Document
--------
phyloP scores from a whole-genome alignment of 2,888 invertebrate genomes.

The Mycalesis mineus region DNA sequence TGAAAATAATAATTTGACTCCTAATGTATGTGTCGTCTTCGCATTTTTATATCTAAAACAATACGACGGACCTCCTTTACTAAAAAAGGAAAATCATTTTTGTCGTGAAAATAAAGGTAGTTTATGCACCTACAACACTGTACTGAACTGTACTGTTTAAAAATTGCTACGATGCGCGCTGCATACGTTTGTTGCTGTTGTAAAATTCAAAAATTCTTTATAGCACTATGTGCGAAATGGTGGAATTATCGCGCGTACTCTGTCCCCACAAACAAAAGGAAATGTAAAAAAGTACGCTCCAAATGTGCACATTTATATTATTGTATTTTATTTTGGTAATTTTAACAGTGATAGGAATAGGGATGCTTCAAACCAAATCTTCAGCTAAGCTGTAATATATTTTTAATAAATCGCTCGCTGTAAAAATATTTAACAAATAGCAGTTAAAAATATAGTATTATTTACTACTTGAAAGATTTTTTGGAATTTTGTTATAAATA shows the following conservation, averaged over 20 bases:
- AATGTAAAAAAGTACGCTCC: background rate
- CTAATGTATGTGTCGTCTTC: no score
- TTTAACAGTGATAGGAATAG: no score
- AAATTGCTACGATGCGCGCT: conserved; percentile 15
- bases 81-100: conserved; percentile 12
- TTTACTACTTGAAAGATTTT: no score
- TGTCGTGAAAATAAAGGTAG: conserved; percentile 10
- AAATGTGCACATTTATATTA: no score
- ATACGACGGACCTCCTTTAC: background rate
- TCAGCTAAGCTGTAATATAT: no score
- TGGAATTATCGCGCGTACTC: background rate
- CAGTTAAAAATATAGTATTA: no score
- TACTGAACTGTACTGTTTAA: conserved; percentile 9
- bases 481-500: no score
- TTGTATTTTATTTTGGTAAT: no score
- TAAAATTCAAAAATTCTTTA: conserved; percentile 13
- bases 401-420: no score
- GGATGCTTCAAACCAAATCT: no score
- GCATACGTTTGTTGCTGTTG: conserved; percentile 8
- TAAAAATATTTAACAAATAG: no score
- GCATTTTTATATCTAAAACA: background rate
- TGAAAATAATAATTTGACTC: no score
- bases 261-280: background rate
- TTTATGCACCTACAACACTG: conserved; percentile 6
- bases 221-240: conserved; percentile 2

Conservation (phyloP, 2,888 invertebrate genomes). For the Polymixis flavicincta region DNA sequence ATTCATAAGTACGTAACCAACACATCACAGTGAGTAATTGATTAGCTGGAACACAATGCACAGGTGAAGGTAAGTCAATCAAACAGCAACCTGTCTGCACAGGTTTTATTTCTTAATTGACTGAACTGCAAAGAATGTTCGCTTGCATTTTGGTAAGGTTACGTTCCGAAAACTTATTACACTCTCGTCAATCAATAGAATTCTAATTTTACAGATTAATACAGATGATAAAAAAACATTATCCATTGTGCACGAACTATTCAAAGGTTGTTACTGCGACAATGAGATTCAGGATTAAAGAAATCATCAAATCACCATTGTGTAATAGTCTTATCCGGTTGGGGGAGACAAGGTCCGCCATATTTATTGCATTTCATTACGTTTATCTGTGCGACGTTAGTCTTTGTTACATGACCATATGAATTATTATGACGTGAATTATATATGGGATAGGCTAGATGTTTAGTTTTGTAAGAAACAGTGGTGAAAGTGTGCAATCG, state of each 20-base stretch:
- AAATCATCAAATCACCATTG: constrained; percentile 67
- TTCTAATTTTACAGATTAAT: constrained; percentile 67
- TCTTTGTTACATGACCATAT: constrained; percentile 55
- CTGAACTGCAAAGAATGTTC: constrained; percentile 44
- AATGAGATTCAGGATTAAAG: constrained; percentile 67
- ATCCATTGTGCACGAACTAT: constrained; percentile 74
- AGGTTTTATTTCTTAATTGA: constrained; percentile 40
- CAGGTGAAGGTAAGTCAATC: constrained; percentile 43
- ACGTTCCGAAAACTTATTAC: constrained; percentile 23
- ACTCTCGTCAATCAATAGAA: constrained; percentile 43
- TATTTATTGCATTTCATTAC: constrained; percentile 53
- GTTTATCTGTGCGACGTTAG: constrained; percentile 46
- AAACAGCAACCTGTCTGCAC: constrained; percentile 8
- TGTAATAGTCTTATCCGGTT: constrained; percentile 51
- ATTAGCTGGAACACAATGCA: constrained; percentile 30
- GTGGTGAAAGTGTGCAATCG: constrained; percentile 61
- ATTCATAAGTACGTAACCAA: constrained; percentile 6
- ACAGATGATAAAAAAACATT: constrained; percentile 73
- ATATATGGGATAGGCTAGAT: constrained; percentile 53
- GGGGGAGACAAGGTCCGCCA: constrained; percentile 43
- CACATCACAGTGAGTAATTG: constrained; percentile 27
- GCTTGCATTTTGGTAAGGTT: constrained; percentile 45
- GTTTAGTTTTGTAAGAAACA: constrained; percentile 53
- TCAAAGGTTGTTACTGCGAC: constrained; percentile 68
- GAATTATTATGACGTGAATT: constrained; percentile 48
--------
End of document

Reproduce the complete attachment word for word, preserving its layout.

phyloP scores from a whole-genome alignment of 2,888 invertebrate genomes.

The Mycalesis mineus region DNA sequence TGAAAATAATAATTTGACTCCTAATGTATGTGTCGTCTTCGCATTTTTATATCTAAAACAATACGACGGACCTCCTTTACTAAAAAAGGAAAATCATTTTTGTCGTGAAAATAAAGGTAGTTTATGCACCTACAACACTGTACTGAACTGTACTGTTTAAAAATTGCTACGATGCGCGCTGCATACGTTTGTTGCTGTTGTAAAATTCAAAAATTCTTTATAGCACTATGTGCGAAATGGTGGAATTATCGCGCGTACTCTGTCCCCACAAACAAAAGGAAATGTAAAAAAGTACGCTCCAAATGTGCACATTTATATTATTGTATTTTATTTTGGTAATTTTAACAGTGATAGGAATAGGGATGCTTCAAACCAAATCTTCAGCTAAGCTGTAATATATTTTTAATAAATCGCTCGCTGTAAAAATATTTAACAAATAGCAGTTAAAAATATAGTATTATTTACTACTTGAAAGATTTTTTGGAATTTTGTTATAAATA shows the following conservation, averaged over 20 bases:
- AATGTAAAAAAGTACGCTCC: background rate
- CTAATGTATGTGTCGTCTTC: no score
- TTTAACAGTGATAGGAATAG: no score
- AAATTGCTACGATGCGCGCT: conserved; percentile 15
- bases 81-100: conserved; percentile 12
- TTTACTACTTGAAAGATTTT: no score
- TGTCGTGAAAATAAAGGTAG: conserved; percentile 10
- AAATGTGCACATTTATATTA: no score
- ATACGACGGACCTCCTTTAC: background rate
- TCAGCTAAGCTGTAATATAT: no score
- TGGAATTATCGCGCGTACTC: background rate
- CAGTTAAAAATATAGTATTA: no score
- TACTGAACTGTACTGTTTAA: conserved; percentile 9
- bases 481-500: no score
- TTGTATTTTATTTTGGTAAT: no score
- TAAAATTCAAAAATTCTTTA: conserved; percentile 13
- bases 401-420: no score
- GGATGCTTCAAACCAAATCT: no score
- GCATACGTTTGTTGCTGTTG: conserved; percentile 8
- TAAAAATATTTAACAAATAG: no score
- GCATTTTTATATCTAAAACA: background rate
- TGAAAATAATAATTTGACTC: no score
- bases 261-280: background rate
- TTTATGCACCTACAACACTG: conserved; percentile 6
- bases 221-240: conserved; percentile 2

Conservation (phyloP, 2,888 invertebrate genomes). For the Polymixis flavicincta region DNA sequence ATTCATAAGTACGTAACCAACACATCACAGTGAGTAATTGATTAGCTGGAACACAATGCACAGGTGAAGGTAAGTCAATCAAACAGCAACCTGTCTGCACAGGTTTTATTTCTTAATTGACTGAACTGCAAAGAATGTTCGCTTGCATTTTGGTAAGGTTACGTTCCGAAAACTTATTACACTCTCGTCAATCAATAGAATTCTAATTTTACAGATTAATACAGATGATAAAAAAACATTATCCATTGTGCACGAACTATTCAAAGGTTGTTACTGCGACAATGAGATTCAGGATTAAAGAAATCATCAAATCACCATTGTGTAATAGTCTTATCCGGTTGGGGGAGACAAGGTCCGCCATATTTATTGCATTTCATTACGTTTATCTGTGCGACGTTAGTCTTTGTTACATGACCATATGAATTATTATGACGTGAATTATATATGGGATAGGCTAGATGTTTAGTTTTGTAAGAAACAGTGGTGAAAGTGTGCAATCG, state of each 20-base stretch:
- AAATCATCAAATCACCATTG: constrained; percentile 67
- TTCTAATTTTACAGATTAAT: constrained; percentile 67
- TCTTTGTTACATGACCATAT: constrained; percentile 55
- CTGAACTGCAAAGAATGTTC: constrained; percentile 44
- AATGAGATTCAGGATTAAAG: constrained; percentile 67
- ATCCATTGTGCACGAACTAT: constrained; percentile 74
- AGGTTTTATTTCTTAATTGA: constrained; percentile 40
- CAGGTGAAGGTAAGTCAATC: constrained; percentile 43
- ACGTTCCGAAAACTTATTAC: constrained; percentile 23
- ACTCTCGTCAATCAATAGAA: constrained; percentile 43
- TATTTATTGCATTTCATTAC: constrained; percentile 53
- GTTTATCTGTGCGACGTTAG: constrained; percentile 46
- AAACAGCAACCTGTCTGCAC: constrained; percentile 8
- TGTAATAGTCTTATCCGGTT: constrained; percentile 51
- ATTAGCTGGAACACAATGCA: constrained; percentile 30
- GTGGTGAAAGTGTGCAATCG: constrained; percentile 61
- ATTCATAAGTACGTAACCAA: constrained; percentile 6
- ACAGATGATAAAAAAACATT: constrained; percentile 73
- ATATATGGGATAGGCTAGAT: constrained; percentile 53
- GGGGGAGACAAGGTCCGCCA: constrained; percentile 43
- CACATCACAGTGAGTAATTG: constrained; percentile 27
- GCTTGCATTTTGGTAAGGTT: constrained; percentile 45
- GTTTAGTTTTGTAAGAAACA: constrained; percentile 53
- TCAAAGGTTGTTACTGCGAC: constrained; percentile 68
- GAATTATTATGACGTGAATT: constrained; percentile 48